Speaking at the International Conference on Cyber Security at Fordham University today in New York City, Comey revealed for the first time that the FBI saw IP addresses previously used by North Korea.
Comey also cited the similarity of malware used in prior cyber-attacks.
"Some serious folks have suggested that we've got it wrong," he said, noting that there were other sources and methods he could not reveal but were used by the FBI in their investigation.
"There is not much in life I have high confidence about," Comey added, defending the conclusion of federal officials that North Korea was responsible for the attack. "I have very high confidence in that attribution"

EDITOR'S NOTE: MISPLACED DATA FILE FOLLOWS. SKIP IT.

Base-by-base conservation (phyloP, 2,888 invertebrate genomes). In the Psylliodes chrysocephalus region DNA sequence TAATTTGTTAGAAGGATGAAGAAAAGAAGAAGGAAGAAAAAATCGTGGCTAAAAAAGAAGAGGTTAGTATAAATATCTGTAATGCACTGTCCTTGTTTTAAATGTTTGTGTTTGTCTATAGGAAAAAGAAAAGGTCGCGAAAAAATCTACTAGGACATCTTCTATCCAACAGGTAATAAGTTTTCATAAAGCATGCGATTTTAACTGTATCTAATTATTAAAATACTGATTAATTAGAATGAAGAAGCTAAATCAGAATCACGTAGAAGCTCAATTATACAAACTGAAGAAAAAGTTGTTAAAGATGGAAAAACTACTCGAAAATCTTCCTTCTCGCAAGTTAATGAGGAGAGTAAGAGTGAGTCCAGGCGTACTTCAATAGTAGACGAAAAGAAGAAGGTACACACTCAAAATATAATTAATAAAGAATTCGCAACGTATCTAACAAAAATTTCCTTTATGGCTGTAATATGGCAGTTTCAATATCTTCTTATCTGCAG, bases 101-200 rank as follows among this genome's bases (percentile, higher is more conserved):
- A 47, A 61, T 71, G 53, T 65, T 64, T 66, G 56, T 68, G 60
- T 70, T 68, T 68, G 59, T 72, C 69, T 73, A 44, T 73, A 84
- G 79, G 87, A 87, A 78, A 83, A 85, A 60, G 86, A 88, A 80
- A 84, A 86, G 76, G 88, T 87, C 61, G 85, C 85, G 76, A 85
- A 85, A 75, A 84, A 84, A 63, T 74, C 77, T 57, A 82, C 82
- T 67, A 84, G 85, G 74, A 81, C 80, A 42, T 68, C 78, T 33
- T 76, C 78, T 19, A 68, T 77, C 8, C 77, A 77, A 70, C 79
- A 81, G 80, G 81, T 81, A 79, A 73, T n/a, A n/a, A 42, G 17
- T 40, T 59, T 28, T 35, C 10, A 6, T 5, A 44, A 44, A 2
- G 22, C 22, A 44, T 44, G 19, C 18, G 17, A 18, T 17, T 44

Comey's remarks come just days after the United States levied new sanctions on North Korean officials and its defense industry.
Earlier this week, Sony's CEO, Kazuo Hirai, broke his silence at the 2015 International Consumer Electronics Show in Las Vegas, where he began his presentation by addressing the difficult few weeks his company had faced.
"I think it would be remiss if I didn't mention Sony Pictures Entertainment and the comedy movie 'The Interview,'" Hirai said. "Freedom of speech, freedom of expression, freedom of association, those are very important lifelines of Sony ... and our business."